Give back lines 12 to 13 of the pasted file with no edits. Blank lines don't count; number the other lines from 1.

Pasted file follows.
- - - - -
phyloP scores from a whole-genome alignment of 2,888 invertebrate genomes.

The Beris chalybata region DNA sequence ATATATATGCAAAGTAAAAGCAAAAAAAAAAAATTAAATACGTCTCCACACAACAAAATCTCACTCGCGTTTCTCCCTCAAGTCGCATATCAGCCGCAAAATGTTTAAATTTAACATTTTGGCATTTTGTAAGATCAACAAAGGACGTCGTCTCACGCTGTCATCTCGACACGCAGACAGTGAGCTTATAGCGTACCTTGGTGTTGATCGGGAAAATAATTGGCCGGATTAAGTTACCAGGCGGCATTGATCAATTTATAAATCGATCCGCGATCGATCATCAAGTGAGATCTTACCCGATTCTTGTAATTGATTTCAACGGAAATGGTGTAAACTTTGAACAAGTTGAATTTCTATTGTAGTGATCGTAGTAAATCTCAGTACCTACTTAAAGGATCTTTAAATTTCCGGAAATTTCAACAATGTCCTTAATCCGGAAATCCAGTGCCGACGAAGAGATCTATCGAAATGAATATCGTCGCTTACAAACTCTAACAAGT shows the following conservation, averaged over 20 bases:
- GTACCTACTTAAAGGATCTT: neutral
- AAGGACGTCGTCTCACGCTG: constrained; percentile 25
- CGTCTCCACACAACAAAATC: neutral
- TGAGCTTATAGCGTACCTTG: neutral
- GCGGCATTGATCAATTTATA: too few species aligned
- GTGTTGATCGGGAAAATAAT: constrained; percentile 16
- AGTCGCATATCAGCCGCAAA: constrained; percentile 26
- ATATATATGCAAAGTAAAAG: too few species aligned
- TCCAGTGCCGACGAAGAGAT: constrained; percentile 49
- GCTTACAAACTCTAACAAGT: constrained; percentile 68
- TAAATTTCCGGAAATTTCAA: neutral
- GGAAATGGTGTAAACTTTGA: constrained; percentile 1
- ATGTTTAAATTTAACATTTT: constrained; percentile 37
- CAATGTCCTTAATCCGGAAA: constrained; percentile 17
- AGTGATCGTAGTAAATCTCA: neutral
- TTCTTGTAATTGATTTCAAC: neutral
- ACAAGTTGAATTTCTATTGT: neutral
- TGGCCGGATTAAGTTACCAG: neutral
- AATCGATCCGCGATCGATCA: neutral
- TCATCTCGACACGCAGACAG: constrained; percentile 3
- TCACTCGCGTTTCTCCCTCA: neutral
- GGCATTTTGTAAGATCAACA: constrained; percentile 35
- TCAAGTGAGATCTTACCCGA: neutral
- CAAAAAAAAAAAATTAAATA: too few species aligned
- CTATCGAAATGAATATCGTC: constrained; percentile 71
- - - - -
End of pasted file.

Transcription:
- GCTTACAAACTCTAACAAGT: constrained; percentile 68
- TAAATTTCCGGAAATTTCAA: neutral